March 22, 2021. Wailuku, Maui. Moses lets us get to know a little more about his professional aspirations, life, and what makes him tick.

Nikon or Canon Canon?

Canon, but actually, depending on the job or use, whatever tool is needed.

What’s your favorite lens?

600mm. I like that it’s a telephoto lens—it’s a prime lens. It basically just compresses everything so it makes things from far look up and close. If you’re trying to capture action shots—plus I’ve just always been really good with it.

Favorite color?

I’ve been asked this a lot…and honestly, I’ve learned to love all colors just because all colors are beautiful. There’s not one that stands out more than the other.

Why do you take pictures?

It’s kind of a legacy thing. Creating images for people to have on the walls for a lifetime if not more. Most images I take are going to last longer than the people I know and will be generational.

So to be able to create something for their grandchildren, their children, their children’s children—to know where your heritage is from is a beautiful thing. That includes all aspects of photography, not just portraits or weddings.

It could be a wave or it could be a bird going extinct. If you’ve got something of that nature or even someone that passes by—just to create a moment is a great thing.

What’s your favorite time of day to shoot?

Sunrise or sunset normally, but whenever is available. There’s no certain time in photography to shoot. It’s kind of like you won’t always want to create something and you never know exactly when it’s going to be. Sometimes that high shadow at noon is what the photo is missing.

What was one of your greatest experiences as a photographer?

Probably one of my first pictures. My grandma had Parkinson’s, and we were in Mexico City because that’s where she lived. And to see my mom take care of her at my aunt’s house in Mexico. It was something pretty awesome.

To be able to work with the rolling of 35 millimeter in black and white negative in the dark room—to put it in my camera, to process it, to get behind the printer and develop it and smell the chemicals of it and learn all these little tricks and nuances to what photography can be—is what opened my eyes and it caught a moment in my life that I still have the image, and it’s pretty epic to me.

What do you like about your work?

The process. A lot of people just like to shoot photos, which is great, but for me, it’s everythig. It used to be 10 hours in a dark room. Now it’s 10 hours behind the computer.

I like every thing from processing the digital image to creating what I visually see. That could be stunning or just a solid image, so I love the process besides taking the picture.

Do you miss the process of having to develop the old school way?

I don’t miss it because I’m still involved with it. Most of what I shot was with slide film. I have probably over half a million images. So right now I’m in the process of sending those to my friend John who is going to develop them for me onto digital, so I’ll be able to work with those again. And just doing it in different ways of that whole process is still pretty epic.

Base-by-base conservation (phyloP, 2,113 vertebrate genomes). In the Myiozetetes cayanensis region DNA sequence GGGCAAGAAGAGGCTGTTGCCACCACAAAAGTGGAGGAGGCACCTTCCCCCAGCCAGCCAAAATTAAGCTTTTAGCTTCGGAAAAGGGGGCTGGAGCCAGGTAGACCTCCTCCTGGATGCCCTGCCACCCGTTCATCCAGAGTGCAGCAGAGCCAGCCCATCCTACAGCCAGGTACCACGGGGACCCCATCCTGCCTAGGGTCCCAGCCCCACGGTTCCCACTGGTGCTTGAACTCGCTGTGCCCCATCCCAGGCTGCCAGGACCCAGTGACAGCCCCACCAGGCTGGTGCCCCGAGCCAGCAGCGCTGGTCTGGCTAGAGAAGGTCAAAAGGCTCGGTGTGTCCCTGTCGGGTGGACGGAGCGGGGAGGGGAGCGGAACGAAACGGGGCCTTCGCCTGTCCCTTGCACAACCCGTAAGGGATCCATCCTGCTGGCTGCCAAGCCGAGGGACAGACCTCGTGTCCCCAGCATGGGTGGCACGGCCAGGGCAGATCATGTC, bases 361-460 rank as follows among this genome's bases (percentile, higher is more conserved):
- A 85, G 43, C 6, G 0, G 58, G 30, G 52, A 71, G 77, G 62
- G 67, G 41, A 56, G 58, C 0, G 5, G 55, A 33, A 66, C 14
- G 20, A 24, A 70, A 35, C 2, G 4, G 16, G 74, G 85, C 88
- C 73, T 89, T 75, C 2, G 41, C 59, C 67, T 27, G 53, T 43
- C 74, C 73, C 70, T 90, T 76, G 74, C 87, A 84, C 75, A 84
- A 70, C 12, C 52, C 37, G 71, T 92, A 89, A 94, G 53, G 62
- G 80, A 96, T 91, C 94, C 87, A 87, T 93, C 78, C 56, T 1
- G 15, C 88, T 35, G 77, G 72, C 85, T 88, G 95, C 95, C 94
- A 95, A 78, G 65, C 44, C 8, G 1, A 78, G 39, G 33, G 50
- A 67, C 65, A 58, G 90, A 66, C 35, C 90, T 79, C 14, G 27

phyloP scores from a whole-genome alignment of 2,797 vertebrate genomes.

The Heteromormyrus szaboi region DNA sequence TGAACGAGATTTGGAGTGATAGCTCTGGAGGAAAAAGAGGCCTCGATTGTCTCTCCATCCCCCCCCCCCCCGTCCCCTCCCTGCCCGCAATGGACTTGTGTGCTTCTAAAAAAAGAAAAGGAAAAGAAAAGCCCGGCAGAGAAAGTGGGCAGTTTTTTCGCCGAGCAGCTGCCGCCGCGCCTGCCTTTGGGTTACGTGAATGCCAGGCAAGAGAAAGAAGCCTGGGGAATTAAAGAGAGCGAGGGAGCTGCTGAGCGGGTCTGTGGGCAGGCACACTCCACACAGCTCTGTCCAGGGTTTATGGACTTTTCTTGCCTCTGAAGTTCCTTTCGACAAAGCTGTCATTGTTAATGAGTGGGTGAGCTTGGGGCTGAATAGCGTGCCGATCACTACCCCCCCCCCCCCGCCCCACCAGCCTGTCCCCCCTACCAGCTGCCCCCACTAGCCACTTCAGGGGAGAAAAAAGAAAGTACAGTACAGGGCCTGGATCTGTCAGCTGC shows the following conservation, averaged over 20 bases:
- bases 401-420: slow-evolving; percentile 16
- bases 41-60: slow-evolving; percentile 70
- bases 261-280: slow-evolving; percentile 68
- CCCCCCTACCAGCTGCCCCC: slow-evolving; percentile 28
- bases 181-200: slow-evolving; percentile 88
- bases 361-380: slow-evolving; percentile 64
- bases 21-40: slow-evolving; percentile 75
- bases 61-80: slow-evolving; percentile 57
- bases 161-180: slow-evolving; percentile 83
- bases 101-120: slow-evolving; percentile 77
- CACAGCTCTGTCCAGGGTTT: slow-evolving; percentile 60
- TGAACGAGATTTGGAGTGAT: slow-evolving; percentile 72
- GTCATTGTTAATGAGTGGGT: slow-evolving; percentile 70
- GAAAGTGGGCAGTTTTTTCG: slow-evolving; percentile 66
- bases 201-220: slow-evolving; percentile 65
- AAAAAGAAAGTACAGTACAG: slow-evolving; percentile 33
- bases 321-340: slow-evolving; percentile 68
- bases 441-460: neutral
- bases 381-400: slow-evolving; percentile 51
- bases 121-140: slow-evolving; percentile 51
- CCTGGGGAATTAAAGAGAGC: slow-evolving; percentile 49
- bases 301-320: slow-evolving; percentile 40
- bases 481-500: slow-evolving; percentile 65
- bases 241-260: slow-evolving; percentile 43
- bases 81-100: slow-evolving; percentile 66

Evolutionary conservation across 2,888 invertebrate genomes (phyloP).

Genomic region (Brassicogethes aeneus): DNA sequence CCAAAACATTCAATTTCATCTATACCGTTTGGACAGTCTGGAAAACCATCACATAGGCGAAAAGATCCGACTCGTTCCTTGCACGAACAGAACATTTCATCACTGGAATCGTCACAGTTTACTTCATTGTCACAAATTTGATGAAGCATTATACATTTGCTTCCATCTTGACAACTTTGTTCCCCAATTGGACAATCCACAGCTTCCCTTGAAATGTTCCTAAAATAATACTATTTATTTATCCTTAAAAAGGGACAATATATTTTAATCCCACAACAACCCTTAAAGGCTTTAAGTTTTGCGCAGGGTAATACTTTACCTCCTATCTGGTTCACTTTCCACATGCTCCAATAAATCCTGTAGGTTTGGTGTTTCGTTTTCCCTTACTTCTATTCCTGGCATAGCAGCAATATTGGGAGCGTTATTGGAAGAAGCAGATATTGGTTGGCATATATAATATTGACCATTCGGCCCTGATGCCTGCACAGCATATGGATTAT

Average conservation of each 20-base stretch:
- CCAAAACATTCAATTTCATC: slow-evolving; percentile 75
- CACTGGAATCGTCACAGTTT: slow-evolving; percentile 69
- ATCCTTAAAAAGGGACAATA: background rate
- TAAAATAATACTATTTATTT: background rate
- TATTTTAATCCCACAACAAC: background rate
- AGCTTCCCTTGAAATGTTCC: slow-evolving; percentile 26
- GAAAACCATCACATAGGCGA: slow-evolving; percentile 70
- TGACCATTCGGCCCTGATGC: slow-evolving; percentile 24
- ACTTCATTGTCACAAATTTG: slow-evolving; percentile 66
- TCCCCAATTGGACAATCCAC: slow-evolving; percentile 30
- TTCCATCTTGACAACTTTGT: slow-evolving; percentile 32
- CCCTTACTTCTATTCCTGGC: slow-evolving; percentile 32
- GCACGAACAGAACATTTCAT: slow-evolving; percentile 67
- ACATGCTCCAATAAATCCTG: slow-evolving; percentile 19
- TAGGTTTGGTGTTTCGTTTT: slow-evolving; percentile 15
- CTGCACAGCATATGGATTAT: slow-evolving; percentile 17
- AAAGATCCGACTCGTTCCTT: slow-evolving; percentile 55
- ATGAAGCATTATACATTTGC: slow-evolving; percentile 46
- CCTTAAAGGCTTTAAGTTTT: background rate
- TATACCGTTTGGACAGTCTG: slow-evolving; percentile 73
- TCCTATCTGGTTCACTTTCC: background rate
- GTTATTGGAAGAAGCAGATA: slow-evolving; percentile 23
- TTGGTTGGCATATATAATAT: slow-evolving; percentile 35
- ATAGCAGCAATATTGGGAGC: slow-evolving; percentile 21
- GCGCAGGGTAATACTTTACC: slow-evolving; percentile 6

To be able to go through the loupe and put it on a light table and see which image is gonna look best or what I might use for for sale or just for personal memorabilia. It’s pretty cool.

What inspires you?

Other photographers inspire me. Geographically—locations where they’re at is something I can’t achieve, you know. It’s like if you are in Arizona and you want to get pictures of Antelope Canyon. I can’t go there every weekend to take pictures of Antelope Canyon.

Or if they’re in Australia taking pictures of The Box or or wherever they may be, seeing other photographers trying to achieve the same goals as I am—to create a life lasting image—is pretty inspiring for me.

And as far as what else inspires me is this pandemic. We don’t know how much time we have [alive], so might as well take advantage of the time.

How has your craft changed over time?

Well, I went from a 110, which was a little camera about an inch and a half thick by about seven inches wide. The film was probably the size of your pinky nail. That was my first camera. I was eight years old.

And then at 13, I got my first 35 millimeter camera. Living in San Diego at the time, there was a big skate scene, so I would go across the street to the surf shop and take pictures of my friends skating. Then they started building ramps and quarter pipes in the backyard and started launching.

And then my brother started surfing and he started dragging me along, and it was just like, “Ok I’m going to get pictures of my older brother surfing.” And then all of a sudden it’s just like, “Well, that guy is much better than my older brother surfing.” So I want to get pictures of him and see if I could bring that stoke to him.

A photo of a friend for the wall in Tijuana. Shot off of the Imperial Beach Pier, San Diego, California. 1987.

So, just the whole process. It’s gone from little bitty negative to medium format to large format. I’ve worked with almost all of them. To look at things upside down and backwards and bring something upright and forward is interesting in itself.

What do you want people to know about your work?

Honestly, whatever brings happiness to them. You know, it’s moving someone, evoking emotion. It is a wonderful thing from something that you create.

Some people are gonna love it, some people are going to be indifferent, some are going to hate it, but as long as I know that I’m doing the best I can, that’s all I’m trying to do.

What’s your dream project?

My dream project would be getting my Master’s Degree in photography. That’s going to take me about a year and a half more. It’s time consuming, but well worth it—I want to get that degree.

What are some of your professional goals for 2021 and 2022?

Just take more pictures. You know, just really like everyone says and like I used to do. I don’t do it anymore because I’ve learned quite a bit. But it’s really the only way to create images.

I was listening to this gentleman, his name is Dennis Hammond. He’s a master photographer and phenomenal nature photographer. And what he said is, if you can get 12 amazing photographs in one year, you’re doing good.